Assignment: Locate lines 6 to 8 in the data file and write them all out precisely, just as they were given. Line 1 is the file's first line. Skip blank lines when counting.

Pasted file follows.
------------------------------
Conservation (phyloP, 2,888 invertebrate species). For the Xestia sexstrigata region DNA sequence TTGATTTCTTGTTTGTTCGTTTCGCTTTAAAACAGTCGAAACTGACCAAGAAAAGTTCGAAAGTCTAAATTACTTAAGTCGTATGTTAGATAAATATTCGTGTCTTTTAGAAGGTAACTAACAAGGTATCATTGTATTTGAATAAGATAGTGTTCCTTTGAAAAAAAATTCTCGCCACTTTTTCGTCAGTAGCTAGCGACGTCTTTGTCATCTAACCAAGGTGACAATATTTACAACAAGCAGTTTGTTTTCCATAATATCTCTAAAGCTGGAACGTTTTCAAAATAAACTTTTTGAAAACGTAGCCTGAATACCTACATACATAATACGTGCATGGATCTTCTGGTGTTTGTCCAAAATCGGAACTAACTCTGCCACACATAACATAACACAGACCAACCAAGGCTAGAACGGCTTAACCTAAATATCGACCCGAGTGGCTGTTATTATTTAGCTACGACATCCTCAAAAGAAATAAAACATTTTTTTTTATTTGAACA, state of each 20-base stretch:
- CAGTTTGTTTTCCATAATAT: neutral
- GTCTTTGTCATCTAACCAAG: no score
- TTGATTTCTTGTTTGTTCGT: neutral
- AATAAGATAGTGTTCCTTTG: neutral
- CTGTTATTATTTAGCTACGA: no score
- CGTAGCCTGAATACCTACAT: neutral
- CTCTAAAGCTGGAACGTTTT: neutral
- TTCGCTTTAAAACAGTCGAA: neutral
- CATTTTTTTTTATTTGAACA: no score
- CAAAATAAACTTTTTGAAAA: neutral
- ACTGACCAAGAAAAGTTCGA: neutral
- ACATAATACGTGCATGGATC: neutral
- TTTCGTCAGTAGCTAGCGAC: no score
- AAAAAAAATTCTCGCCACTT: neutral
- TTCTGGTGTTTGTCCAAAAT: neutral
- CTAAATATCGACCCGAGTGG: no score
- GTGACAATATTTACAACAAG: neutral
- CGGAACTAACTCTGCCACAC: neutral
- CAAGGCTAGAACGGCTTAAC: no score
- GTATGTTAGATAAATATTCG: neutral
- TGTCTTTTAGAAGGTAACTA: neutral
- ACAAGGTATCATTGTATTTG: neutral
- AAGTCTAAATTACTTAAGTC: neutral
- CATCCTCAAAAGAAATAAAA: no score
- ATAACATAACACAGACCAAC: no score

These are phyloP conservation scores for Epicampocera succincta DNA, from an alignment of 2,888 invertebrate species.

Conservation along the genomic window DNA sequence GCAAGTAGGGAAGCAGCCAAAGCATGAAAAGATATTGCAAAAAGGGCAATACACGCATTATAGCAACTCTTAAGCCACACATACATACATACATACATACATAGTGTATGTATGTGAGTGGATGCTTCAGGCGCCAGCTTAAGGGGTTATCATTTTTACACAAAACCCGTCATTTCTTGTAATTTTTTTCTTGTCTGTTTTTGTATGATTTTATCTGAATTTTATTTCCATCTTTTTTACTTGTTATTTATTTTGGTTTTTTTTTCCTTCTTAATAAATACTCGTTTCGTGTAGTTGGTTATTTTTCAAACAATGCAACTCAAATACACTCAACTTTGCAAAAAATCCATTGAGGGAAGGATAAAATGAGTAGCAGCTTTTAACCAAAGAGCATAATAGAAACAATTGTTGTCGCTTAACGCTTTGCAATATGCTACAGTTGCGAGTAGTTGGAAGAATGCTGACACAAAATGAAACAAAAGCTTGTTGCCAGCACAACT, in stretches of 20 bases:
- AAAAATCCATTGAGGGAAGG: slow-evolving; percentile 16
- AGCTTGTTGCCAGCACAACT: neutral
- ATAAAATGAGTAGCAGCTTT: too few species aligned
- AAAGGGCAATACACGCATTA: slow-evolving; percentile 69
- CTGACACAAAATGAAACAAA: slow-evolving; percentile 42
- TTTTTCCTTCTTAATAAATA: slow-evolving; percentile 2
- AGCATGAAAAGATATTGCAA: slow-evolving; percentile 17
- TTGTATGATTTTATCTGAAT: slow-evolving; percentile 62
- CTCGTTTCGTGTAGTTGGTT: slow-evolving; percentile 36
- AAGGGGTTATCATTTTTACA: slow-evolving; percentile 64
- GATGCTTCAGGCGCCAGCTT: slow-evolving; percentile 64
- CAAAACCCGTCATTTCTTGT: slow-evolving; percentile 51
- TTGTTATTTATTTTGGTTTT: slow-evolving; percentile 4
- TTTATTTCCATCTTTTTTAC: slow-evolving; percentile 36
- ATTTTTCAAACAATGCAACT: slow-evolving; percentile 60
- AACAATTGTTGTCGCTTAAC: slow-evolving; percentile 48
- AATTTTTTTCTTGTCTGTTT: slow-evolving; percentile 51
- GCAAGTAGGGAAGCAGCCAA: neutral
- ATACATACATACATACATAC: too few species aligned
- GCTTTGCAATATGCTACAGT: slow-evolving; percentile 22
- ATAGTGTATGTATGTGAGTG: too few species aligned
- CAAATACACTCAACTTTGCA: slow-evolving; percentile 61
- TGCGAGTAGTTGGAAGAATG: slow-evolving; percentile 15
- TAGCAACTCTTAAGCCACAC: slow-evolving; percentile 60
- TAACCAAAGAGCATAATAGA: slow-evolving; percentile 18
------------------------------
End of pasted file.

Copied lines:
- CTGTTATTATTTAGCTACGA: no score
- CGTAGCCTGAATACCTACAT: neutral
- CTCTAAAGCTGGAACGTTTT: neutral